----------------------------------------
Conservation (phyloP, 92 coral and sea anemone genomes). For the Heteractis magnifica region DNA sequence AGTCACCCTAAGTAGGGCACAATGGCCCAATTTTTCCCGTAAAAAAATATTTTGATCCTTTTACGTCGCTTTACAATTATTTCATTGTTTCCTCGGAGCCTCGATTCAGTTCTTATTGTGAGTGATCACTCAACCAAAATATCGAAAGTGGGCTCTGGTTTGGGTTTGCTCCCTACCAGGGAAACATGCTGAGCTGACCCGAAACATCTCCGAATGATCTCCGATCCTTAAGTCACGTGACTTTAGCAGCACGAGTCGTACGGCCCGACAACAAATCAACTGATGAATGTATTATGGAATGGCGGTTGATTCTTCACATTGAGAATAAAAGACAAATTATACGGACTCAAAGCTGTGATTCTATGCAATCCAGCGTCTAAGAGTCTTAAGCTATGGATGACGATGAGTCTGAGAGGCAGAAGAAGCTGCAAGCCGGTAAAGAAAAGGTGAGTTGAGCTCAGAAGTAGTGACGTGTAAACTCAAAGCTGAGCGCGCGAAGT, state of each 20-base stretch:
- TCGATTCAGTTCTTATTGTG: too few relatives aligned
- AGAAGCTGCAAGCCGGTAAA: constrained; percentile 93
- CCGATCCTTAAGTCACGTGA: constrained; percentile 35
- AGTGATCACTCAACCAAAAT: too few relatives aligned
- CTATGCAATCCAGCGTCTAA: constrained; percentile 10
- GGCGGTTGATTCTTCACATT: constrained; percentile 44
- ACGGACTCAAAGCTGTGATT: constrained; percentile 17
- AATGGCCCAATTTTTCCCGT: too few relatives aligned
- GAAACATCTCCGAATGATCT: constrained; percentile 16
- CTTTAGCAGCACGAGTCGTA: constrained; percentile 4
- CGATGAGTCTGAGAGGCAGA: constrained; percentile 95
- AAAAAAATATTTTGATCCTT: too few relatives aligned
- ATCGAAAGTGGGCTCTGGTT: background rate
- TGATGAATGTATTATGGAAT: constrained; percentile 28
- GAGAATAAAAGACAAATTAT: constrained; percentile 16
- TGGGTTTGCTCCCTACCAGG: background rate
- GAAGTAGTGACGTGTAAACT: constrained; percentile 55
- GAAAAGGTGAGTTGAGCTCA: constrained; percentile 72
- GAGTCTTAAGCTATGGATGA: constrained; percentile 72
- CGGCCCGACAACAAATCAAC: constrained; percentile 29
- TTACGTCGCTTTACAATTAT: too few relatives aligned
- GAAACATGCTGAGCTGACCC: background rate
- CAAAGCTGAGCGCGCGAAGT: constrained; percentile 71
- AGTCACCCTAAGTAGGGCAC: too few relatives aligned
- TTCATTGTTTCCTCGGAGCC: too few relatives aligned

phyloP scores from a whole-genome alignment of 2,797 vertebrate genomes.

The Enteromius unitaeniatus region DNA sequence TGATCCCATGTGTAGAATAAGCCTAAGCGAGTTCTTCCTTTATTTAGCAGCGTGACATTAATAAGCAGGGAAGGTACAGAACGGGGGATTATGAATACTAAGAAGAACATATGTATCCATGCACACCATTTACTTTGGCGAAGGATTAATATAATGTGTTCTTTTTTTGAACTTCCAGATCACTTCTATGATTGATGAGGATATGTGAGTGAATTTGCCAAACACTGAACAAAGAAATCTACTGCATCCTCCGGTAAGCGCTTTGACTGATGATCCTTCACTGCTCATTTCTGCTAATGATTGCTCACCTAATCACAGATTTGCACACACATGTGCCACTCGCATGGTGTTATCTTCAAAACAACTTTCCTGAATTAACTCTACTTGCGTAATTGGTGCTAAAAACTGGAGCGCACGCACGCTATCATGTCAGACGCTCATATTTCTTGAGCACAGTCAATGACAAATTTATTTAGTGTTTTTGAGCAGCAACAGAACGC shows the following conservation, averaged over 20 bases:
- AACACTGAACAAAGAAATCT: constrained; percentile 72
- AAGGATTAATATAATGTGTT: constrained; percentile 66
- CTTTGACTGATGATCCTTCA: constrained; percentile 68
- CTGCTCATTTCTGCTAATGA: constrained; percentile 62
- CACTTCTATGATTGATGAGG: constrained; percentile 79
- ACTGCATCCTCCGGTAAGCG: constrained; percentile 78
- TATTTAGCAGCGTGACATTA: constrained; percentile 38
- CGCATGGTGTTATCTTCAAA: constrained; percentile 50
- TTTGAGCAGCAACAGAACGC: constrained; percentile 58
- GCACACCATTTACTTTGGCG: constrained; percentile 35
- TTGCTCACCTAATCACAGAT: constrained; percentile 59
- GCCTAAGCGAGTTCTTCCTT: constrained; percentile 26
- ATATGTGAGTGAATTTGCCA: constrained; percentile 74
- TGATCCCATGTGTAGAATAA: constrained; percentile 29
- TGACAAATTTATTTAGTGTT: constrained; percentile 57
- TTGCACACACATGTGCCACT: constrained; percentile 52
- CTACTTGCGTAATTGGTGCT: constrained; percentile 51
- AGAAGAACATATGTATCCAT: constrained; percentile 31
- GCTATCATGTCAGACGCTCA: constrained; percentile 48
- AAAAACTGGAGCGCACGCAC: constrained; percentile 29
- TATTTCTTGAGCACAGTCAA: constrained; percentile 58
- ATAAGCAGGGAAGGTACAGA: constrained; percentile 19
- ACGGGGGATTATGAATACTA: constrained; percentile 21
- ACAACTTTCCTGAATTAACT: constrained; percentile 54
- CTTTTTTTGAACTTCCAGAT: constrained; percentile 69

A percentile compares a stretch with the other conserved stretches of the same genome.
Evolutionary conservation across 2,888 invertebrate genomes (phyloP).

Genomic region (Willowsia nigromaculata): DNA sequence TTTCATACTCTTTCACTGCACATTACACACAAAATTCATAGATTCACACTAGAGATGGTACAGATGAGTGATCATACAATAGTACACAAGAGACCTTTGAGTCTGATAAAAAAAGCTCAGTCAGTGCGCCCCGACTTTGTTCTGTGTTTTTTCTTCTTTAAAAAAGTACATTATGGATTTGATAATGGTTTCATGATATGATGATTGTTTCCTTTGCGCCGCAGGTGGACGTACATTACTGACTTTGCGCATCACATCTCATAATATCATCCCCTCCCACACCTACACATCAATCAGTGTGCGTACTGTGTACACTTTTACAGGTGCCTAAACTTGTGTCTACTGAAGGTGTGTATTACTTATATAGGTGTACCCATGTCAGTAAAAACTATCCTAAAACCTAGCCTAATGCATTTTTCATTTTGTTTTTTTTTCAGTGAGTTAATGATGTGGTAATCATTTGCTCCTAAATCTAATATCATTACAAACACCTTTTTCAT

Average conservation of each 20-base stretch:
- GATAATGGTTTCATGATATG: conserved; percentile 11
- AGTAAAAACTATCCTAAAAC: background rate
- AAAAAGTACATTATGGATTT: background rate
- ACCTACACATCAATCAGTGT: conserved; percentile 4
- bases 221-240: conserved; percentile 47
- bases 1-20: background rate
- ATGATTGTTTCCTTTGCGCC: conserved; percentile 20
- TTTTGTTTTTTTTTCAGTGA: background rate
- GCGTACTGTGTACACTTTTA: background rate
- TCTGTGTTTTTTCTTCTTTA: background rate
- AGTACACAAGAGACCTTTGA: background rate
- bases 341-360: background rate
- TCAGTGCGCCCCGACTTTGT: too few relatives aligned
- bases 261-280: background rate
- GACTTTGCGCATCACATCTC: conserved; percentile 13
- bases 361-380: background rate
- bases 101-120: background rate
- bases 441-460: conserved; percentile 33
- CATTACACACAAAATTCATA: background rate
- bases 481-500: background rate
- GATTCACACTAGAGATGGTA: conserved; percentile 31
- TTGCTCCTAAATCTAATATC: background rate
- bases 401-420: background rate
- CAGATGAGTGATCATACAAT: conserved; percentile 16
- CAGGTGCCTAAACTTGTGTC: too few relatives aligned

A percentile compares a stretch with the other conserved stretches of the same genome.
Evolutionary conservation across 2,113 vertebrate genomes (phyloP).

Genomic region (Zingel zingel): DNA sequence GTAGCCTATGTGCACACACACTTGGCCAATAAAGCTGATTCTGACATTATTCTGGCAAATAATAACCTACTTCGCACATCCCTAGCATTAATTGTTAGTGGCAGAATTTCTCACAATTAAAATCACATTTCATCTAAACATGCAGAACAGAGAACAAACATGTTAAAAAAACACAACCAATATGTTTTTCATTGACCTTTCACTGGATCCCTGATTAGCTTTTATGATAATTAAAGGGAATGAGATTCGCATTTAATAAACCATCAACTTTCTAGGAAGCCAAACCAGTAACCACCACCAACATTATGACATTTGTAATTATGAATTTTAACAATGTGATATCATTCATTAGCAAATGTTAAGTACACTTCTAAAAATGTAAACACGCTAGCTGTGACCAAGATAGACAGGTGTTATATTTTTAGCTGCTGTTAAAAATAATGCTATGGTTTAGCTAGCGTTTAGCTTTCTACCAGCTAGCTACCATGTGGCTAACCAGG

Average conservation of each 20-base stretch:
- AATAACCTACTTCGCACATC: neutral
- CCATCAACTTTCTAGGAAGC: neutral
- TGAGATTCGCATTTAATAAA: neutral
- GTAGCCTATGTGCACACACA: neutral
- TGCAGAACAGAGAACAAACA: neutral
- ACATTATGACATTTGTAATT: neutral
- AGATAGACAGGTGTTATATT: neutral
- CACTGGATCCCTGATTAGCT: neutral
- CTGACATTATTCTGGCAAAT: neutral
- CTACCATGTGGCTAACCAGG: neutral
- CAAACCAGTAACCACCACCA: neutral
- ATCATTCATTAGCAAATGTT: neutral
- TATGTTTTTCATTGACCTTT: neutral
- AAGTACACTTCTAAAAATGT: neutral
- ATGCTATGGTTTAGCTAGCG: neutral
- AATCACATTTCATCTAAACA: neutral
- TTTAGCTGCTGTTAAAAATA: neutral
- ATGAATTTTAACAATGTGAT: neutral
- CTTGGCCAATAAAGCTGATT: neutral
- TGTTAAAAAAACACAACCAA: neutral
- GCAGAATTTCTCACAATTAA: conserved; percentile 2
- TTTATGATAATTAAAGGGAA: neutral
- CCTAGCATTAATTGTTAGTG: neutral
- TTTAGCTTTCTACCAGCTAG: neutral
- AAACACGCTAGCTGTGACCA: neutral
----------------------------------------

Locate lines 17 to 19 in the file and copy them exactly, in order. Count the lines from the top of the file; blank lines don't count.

- TGGGTTTGCTCCCTACCAGG: background rate
- GAAGTAGTGACGTGTAAACT: constrained; percentile 55
- GAAAAGGTGAGTTGAGCTCA: constrained; percentile 72